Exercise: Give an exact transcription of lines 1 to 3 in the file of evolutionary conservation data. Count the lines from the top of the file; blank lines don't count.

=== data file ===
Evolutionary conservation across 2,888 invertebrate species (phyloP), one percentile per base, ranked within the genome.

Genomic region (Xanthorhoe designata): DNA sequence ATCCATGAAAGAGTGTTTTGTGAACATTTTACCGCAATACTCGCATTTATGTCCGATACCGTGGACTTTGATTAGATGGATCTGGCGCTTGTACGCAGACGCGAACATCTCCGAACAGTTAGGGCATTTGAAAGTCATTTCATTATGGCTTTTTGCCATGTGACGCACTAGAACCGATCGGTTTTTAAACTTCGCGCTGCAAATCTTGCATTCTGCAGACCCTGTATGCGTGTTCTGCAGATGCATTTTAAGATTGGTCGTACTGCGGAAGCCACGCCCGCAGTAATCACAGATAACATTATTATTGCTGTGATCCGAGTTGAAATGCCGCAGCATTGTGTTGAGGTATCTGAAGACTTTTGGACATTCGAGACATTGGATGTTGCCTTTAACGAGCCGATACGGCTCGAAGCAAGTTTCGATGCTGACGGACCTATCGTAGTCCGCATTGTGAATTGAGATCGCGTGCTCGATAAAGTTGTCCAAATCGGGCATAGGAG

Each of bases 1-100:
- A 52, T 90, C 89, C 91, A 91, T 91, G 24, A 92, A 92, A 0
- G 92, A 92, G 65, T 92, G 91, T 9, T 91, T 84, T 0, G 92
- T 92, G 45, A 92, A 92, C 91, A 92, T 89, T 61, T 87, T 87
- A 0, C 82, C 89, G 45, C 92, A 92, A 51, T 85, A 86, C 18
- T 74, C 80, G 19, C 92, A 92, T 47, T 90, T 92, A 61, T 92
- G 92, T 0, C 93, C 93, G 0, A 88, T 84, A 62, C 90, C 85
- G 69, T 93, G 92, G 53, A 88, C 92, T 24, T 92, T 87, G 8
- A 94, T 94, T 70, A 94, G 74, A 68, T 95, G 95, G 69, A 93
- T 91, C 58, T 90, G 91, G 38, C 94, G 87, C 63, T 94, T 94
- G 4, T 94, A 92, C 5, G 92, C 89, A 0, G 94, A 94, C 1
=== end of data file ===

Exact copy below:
Evolutionary conservation across 2,888 invertebrate species (phyloP), one percentile per base, ranked within the genome.

Genomic region (Xanthorhoe designata): DNA sequence ATCCATGAAAGAGTGTTTTGTGAACATTTTACCGCAATACTCGCATTTATGTCCGATACCGTGGACTTTGATTAGATGGATCTGGCGCTTGTACGCAGACGCGAACATCTCCGAACAGTTAGGGCATTTGAAAGTCATTTCATTATGGCTTTTTGCCATGTGACGCACTAGAACCGATCGGTTTTTAAACTTCGCGCTGCAAATCTTGCATTCTGCAGACCCTGTATGCGTGTTCTGCAGATGCATTTTAAGATTGGTCGTACTGCGGAAGCCACGCCCGCAGTAATCACAGATAACATTATTATTGCTGTGATCCGAGTTGAAATGCCGCAGCATTGTGTTGAGGTATCTGAAGACTTTTGGACATTCGAGACATTGGATGTTGCCTTTAACGAGCCGATACGGCTCGAAGCAAGTTTCGATGCTGACGGACCTATCGTAGTCCGCATTGTGAATTGAGATCGCGTGCTCGATAAAGTTGTCCAAATCGGGCATAGGAG

Each of bases 1-100: